Despite her misgivings about the whole situation, Carmen did as her parents asked and met with their pastor. Twice actually, over the following month or so. It was also the last time she’d ever followed her parents’ instructions unquestioningly.

Their first meeting had been only a few days later. The following weekend, actually, on Sunday afternoon, only a couple of hours after she’d attended Sunday services.

Carmen felt strange the entire time, almost guilty, as she sat in the Church, next to her parents, and listened to the sermon. All the while knowing for the first time that they didn’t believe a word of it, despite their high status. And if that weren’t enough, knowing that she herself would very soon be meeting with the leader of this cult who questioned the Church’s teachings to their very core.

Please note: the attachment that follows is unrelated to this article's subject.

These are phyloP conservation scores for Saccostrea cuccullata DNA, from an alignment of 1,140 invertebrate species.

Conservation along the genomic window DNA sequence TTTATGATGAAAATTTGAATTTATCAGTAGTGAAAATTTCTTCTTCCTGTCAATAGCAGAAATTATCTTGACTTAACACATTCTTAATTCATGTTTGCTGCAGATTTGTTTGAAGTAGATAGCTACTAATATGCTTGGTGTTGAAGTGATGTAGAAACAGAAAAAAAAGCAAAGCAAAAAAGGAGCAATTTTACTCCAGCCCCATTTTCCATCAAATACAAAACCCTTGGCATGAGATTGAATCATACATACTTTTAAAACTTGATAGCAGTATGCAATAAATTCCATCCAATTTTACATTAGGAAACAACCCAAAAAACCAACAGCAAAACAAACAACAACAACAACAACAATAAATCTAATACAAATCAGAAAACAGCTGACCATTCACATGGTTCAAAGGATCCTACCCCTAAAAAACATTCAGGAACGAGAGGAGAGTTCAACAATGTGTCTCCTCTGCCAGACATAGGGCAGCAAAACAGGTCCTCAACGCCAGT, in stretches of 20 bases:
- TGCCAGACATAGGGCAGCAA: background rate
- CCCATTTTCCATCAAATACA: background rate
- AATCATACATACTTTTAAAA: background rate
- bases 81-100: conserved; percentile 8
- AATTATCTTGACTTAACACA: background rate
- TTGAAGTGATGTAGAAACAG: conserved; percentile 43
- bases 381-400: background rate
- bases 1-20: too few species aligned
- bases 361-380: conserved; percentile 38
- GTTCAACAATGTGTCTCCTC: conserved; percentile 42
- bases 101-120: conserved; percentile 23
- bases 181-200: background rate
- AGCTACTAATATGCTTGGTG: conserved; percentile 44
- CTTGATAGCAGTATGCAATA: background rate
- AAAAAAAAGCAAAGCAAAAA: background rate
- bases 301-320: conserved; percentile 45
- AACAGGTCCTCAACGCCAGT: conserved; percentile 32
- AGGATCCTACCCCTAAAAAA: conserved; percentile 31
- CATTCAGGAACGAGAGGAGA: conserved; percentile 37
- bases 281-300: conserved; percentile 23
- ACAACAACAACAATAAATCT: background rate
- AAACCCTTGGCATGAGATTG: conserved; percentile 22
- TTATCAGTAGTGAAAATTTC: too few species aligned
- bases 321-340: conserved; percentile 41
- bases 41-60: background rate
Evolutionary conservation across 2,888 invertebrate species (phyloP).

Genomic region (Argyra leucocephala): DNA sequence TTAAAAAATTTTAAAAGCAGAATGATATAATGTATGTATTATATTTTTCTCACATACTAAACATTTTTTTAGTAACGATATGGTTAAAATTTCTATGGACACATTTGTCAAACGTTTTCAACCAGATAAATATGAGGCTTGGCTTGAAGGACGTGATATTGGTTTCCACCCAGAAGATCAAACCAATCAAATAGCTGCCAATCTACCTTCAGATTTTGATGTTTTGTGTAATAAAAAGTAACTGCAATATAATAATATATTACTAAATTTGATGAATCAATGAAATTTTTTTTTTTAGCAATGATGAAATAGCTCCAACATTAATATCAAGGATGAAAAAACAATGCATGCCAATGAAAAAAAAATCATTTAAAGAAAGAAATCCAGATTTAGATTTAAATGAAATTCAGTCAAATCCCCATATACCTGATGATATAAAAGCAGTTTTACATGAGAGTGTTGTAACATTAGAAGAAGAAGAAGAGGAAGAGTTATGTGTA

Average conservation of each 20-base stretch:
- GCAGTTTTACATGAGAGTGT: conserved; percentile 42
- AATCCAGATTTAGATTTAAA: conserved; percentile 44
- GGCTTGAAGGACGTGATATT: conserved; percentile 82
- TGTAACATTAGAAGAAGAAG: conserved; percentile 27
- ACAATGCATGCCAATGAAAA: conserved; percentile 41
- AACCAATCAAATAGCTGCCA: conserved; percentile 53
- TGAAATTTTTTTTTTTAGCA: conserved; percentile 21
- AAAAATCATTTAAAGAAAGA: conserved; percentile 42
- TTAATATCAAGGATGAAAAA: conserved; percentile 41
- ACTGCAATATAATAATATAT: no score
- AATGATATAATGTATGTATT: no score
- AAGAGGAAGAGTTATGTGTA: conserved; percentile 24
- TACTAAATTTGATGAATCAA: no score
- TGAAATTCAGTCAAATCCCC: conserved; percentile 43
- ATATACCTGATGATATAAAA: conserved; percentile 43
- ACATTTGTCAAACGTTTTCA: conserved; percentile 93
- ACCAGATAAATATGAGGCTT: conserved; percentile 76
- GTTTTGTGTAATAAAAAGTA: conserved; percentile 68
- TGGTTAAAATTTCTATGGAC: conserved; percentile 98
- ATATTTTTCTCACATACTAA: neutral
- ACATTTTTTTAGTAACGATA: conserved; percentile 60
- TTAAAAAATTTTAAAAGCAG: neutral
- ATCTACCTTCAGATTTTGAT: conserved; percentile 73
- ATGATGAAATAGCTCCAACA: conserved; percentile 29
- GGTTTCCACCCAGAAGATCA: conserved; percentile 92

She was still dressed in her Sunday best when her parents sent her on her way.

“No one but you can accept Christ into your heart, dear,” her father said.

The immortality of her own soul was apparently a matter which she had to attend to on her own.

She was to meet their pastor in a small conference room in a nearby hotel, which Carmen found without any difficulty. It was only a couple blocks down; a short walk past the trendy, upscale shops and restaurants which lined the thirteenth floor’s pedestrian mall, and into the hotel’s lobby. The rented room was obviously necessary. They couldn’t be in the habit of welcoming strangers into their hidden congregation too casually, not with the threat of being down and outed hanging over their heads.

When she arrived at the designated room, she hesitated for a moment, somewhat nervous, before she finally opened the door and stepped inside. She closed it quickly behind her.